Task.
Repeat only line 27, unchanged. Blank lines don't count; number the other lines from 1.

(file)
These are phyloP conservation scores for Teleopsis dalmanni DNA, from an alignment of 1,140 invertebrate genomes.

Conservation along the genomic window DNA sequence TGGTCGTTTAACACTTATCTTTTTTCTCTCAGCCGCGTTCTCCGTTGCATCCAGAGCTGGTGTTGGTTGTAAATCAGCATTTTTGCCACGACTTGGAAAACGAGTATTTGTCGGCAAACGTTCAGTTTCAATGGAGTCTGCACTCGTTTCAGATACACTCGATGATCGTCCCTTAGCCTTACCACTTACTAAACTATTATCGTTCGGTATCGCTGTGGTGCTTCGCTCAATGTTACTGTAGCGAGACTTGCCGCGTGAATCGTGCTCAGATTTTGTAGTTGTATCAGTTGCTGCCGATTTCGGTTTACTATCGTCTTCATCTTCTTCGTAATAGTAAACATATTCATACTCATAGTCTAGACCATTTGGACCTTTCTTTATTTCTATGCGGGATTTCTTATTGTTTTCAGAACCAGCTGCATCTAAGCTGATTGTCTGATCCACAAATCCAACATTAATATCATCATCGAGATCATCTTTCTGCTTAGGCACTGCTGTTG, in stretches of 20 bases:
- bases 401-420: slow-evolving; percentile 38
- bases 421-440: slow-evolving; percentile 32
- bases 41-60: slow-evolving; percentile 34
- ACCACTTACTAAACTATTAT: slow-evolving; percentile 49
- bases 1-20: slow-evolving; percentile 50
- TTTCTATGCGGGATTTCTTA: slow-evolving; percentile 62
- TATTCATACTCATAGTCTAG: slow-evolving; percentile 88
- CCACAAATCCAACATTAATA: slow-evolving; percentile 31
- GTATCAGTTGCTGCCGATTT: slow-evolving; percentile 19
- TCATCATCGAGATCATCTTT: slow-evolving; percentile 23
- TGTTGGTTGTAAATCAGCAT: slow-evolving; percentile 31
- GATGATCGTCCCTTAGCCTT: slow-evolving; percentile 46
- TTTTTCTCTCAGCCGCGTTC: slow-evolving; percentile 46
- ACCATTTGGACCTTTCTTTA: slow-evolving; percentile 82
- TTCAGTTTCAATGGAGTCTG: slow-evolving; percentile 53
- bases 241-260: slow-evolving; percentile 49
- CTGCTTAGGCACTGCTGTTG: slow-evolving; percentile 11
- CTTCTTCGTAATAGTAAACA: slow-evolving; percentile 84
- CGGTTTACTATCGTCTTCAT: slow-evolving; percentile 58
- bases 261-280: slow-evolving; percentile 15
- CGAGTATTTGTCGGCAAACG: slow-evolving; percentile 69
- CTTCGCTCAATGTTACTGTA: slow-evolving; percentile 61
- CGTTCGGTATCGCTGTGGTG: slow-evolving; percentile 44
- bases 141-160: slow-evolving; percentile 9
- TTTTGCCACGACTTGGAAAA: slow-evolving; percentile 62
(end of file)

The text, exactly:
- TTTTGCCACGACTTGGAAAA: slow-evolving; percentile 62